When it comes to getting pregnant, there is no magic food that will help turn a bad egg into a good embryo.
However, there are types of nutrition that are beneficial and scientifically proven to increase pregnancy chances, such as the Mediterranean diet and the Fertility diet (as published by Harvard researchers in 2008).
I’ve dedicated an entire chapter in my book to these two types of diet and the scientific evidence behind it and am currently contemplating about writinga new short Kindle to cover only this specific topic.
In recent years, there have been several reports of high-protein diets as well as eating good quality fats having a positive impact on reproductive health. What fascinates me, though, are the tremendous overlaps in all these styles of nutrition—I’d say that all of these nutrition styles have at least 80% of their components in common.
Simply said, there are foods that are generally beneficial and also supplements that have a positive impact on egg quality. And as we’ve learned from reproductive medicine in the past, when it comes to getting pregnant, there is nothing that comes close to the importance of egg quality. According to the CHR experts (a world-leading institution in all things fertility for women of 35 and above), 95% of embryo quality can be attributed to egg quality.
Take eating fish; for example, fat cold water fish is rich in healthy fats like omega-3. Even if you’re not a big fan of fish, you know that eating fish twice a week substantially improves heart health and, as it has recently turned out, women’s reproductive health, too.
Omega-3 from fish does all this by reducing the inflammatory processes, which we seem to have more of than we like to imagine, even at young age (but this is something science doesn’t know yet for sure).
But it’s not only the fat fish.
You can get omega-3 fats from other foods such as walnuts, pumpkin seeds, or omega-3-enriched eggs.
However, animal sources do seem to be more efficient than the plant ones in delivering right proportions of omega-3, something that we’ve been neglecting for a long time in discussing plant vs. animal sources.
But how many of us stick to a schedule of eating fish twice a week?
How certain can we be that the fatty fish we buy is free of mercury and other toxins?
That’s why I personally eat omega-3-rich foods AND take omega-3 supplements in addition.
A while ago, I gave a conference talk about nutrition and fertility. Just before my presentation, a GoogleAlert brought this TIME Magazine article to my inbox: “How can Omega-3 help improve fertility?”.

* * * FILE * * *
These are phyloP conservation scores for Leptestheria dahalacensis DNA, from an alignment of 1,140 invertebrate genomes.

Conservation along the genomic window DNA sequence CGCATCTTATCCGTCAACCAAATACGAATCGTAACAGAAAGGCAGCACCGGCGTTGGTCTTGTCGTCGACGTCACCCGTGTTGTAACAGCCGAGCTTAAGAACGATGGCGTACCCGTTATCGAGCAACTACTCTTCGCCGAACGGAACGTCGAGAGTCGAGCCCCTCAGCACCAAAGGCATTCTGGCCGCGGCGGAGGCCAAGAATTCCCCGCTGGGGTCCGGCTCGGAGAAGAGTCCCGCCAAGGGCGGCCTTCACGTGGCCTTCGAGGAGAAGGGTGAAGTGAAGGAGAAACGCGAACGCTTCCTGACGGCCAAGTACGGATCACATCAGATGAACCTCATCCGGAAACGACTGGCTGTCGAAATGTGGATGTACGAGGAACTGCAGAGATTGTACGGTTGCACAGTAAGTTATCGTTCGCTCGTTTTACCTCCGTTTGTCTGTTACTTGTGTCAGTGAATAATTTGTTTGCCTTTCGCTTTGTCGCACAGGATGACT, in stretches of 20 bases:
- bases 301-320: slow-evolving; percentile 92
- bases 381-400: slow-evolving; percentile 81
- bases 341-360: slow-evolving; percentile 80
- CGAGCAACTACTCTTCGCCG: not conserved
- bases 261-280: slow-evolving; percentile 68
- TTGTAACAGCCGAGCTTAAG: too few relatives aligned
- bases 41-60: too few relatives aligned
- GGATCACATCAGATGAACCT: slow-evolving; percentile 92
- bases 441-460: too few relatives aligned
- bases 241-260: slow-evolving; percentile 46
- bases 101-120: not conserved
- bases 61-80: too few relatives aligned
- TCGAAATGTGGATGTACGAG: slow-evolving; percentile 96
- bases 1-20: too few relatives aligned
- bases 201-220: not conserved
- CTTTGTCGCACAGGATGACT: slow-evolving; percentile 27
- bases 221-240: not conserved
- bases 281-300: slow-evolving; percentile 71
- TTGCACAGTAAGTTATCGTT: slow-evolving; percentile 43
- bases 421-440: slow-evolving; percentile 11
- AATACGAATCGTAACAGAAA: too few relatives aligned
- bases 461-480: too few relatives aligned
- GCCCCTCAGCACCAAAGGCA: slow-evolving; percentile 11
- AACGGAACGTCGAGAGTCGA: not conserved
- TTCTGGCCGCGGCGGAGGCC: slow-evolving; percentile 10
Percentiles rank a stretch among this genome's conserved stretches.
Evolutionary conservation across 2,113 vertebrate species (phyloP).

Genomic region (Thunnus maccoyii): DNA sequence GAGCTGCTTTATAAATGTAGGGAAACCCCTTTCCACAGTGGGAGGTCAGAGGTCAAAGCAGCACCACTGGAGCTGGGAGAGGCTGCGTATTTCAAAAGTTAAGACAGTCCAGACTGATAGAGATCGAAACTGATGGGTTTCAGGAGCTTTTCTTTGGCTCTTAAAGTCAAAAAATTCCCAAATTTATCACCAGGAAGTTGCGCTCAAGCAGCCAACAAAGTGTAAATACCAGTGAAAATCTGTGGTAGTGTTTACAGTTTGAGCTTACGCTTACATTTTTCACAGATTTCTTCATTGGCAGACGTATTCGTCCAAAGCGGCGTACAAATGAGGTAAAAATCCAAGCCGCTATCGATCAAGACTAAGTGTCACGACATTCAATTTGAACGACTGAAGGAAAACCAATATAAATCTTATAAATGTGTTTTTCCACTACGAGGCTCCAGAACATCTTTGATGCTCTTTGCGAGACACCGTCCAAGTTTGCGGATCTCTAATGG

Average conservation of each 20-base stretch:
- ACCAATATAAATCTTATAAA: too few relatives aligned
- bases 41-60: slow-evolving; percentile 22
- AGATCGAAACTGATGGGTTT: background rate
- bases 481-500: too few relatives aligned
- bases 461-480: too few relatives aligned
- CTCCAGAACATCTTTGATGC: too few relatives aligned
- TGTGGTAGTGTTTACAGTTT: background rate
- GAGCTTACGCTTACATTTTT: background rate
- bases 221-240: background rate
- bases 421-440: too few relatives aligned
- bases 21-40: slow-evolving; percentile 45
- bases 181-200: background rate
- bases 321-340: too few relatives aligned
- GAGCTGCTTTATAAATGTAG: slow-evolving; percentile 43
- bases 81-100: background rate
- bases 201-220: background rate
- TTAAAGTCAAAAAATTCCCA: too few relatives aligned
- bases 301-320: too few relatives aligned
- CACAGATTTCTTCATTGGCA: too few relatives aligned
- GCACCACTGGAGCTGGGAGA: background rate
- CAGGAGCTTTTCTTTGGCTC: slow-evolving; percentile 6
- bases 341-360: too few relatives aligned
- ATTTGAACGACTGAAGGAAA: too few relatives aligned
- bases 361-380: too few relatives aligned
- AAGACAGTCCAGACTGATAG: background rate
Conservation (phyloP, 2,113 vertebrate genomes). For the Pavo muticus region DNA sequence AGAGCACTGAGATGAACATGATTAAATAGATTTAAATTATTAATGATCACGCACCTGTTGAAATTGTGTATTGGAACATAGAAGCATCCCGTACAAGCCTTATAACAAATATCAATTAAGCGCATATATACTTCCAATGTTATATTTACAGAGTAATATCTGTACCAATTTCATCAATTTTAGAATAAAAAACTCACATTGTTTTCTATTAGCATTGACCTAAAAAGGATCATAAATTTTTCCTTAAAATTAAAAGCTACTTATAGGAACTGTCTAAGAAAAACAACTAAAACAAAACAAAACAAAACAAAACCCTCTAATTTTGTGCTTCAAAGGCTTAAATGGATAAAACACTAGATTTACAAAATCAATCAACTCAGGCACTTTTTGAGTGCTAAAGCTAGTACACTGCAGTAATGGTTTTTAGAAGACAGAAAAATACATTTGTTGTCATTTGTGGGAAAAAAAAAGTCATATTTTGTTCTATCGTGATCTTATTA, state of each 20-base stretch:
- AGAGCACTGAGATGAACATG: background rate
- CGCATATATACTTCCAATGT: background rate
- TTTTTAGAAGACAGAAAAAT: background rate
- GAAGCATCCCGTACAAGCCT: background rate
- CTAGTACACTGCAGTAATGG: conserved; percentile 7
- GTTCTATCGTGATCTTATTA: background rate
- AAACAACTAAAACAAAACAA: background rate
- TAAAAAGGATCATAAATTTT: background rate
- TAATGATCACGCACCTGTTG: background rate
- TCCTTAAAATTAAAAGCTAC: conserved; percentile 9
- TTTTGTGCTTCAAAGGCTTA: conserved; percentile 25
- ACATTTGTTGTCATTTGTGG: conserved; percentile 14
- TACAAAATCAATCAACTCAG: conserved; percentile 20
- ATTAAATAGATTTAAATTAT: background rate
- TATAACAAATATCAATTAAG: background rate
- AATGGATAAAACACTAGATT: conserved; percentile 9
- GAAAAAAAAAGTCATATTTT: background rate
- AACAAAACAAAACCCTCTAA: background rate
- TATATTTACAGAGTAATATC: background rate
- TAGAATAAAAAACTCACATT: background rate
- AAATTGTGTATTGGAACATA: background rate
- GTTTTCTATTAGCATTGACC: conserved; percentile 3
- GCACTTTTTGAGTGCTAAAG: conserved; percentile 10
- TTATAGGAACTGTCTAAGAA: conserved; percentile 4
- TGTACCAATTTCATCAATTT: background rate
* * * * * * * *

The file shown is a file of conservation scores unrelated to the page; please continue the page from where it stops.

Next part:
I liked the article for the reason that omega-3 is finally receiving the well-deserved attention (together with some other highly underrated supplements, like vitamin D and CoQ10, which are also highly beneficial for egg quality).
However, we are still waiting for more data from human trials.
But why is it that there are no more data available on such an important topic?
Well, to have solid scientific evidence, we need things like serious clinical trials, involving thousands of participants. This means someone has to run a randomized, placebo-controlled, double-blinded study… this costs a lot of time and money and, therefore, is reserved almost exclusively for testing substances that can be commercialized (like drugs and other patented substancess).
So we may not yet know how exactly omega-3 improves conception chances in humans, but I can give you an example of how that works in animals. After having searched many publications on this topic, this one I liked best: Prolonging the female reproductive lifespan and improving egg quality with dietary omega-3 fatty acids.
In a nutshell, animals in the lab were fed with three types of diets:
1) a diet rich in DHA (omega-3 fats as present in fat fish oil);
2) a diet supplemented with soy oil (source of omega-6 fats in about 20:1 ratio to omega-3, which is comparable to many western diets);or
3) a diet high in saturated fats (coconut oil—which is great, of course, but not as an only source of fat, so you guess already that some essential fatty acids were completely missing).
Animals were bred over several generations and the results were…astonishing.
As you can imagine, animals whose only source of fat was coconut oil stopped having viable pups already in the next generation.
Animals with a diet rich in soy oil (similar to what many women in industrialized societies eat in terms of omega-6 intake), had babies for another two generations.
The group fed with extra DHA (omega-3-rich diet) reproduced beautifully over six generations (until the experiment was completed) and animals had significantly prolonged fertility span, meaning they were able to have babies longer.
Now, that I find seriously beautiful. Why?
Because it confirms that (like many researchers have said for decades…) eating diets rich in omega-6, which almost all people have since the advent of industrial food production, has health consequences, and compromised fertility in women is likely one of them.
It also suggests that omega-3 has a bigger role in animals having good, mature eggs well into advanced age.
The effects may go beyond the egg quality—good fat composition is likely beneficial for the endometrial lining and implantation process in humans as suggested by this study:
The first and second are produced using the highest quality fish oil. Besides omega-3 fatty acids, they contain folic acid and vitamin B12 (both folic acid and B12 contribute to a normal immune system, blood formation, and support normal maternal tissue growth):
Particularly Bio-Marine Plus (you can find it here) is a good supplement for those who for various reasons do not eat fish in amounts recommended by health authorities and for those who need an extra clean and easily absorbed fish oil:
This supplement here I like for the reason that it provides a reasonably high amount of omega-3 sources and is suitable also for vegetarians.
Keep your eggs up,
see you next week!